Tired of inefficient management
The second friend, the companies highest producing salesperson, recounted various “New hire ” management decisions that had affected how people were able to perform, ignored previous culture and customs and this was affecting team morale. As a result he was deciding to leave.

I’m not against change but find it difficult to understand when new managers try to create an impression without considering the consequences. Ignoring old customs and culture does no-one any favours. In the end one company might lose an enthusiastic and hard working employee and the other a high performing salesperson.

No comments

“British Airways Strike and Teambuilding”

The current dispute between British Airways and the cabin crews must pose concerns as to the ability of the airline to develop a positive working relationships in the future between the airline and its staff.

Whilst there is no doubt that British Airways is looking to cut costs and ensure that the airline is able to compete with its rivals one must consider that British Airways must either break the union or potentially become a shadow of its previous self.

The problem with either result is the potential ill feeling felt by both sides at the end of the dispute. A recovery of morale, trust and mutual support could take many years to achieve. During this time passengers may well opt to travel with rival carriers and thus leaving BA with the long-term potential of becoming the UK’s Pan Am!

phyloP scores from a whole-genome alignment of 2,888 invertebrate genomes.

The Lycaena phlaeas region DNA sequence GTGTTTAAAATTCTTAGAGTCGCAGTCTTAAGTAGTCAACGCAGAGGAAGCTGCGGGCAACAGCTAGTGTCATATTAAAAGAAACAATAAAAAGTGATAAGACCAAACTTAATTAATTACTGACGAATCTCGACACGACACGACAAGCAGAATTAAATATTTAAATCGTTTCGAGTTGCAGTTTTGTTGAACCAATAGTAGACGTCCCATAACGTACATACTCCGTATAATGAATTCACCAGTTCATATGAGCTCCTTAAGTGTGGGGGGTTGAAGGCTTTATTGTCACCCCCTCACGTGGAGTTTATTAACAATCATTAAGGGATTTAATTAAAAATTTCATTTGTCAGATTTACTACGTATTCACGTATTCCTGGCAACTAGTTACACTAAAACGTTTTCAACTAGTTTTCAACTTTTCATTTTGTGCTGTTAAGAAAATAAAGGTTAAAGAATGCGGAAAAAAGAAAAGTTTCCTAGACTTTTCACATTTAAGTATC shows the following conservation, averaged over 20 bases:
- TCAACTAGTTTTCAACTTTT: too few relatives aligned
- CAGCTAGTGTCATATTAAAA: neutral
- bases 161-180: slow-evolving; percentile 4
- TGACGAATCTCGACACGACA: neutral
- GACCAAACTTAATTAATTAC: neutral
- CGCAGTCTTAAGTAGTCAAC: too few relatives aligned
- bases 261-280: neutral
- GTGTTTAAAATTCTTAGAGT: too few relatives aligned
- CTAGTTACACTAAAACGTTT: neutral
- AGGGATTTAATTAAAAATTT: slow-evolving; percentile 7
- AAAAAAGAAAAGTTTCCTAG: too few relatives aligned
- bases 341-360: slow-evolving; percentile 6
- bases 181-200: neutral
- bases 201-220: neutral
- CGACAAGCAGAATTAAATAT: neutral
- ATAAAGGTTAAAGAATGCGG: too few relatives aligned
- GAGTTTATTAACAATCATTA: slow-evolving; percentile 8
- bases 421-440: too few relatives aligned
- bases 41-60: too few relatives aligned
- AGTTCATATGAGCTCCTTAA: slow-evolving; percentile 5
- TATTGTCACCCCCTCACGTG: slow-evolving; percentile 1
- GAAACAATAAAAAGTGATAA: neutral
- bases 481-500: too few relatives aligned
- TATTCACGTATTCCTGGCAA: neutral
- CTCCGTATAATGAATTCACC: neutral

The Airline would do well to start planning how they might achieve a recovery of morale, professional working and team-building prior to the end of the dispute. To spend time congratulating itself on any real or imaginary victory over the union could well be too late. 

No comments

Team Assimilation isn’t always a success

At the current time many companies are restructuring their teams to make savings but in the hope of increasing productivity.

The problem is that too many teams fail to achieve their anticipated outcome. In fact our research shows that only 60% of restructured teams increase productivity. The benefits have more to do with saving wages and staff costs.

A few months ago a business restructured its sales team. Territories have become larger, management reduced and incentives cut. All necessary business strategies.

However, the new team’s assimilation was poorly undertaken. Rationale for the need for the changes was poorly described to those affected, management went absent after the restructure to work on other projects, as a result morale dropped and a very popular sales manager left to work for competitors.

I was called in to help and after a series of individual and team meetings, changes to old fashioned reporting to remove some team frustrations and changing the office layout the team’s productivity has begun to rise and meet expectations.

The message here is that post assimilation of a team is as as important to the planning part of team assimilation after restructuring.

No comments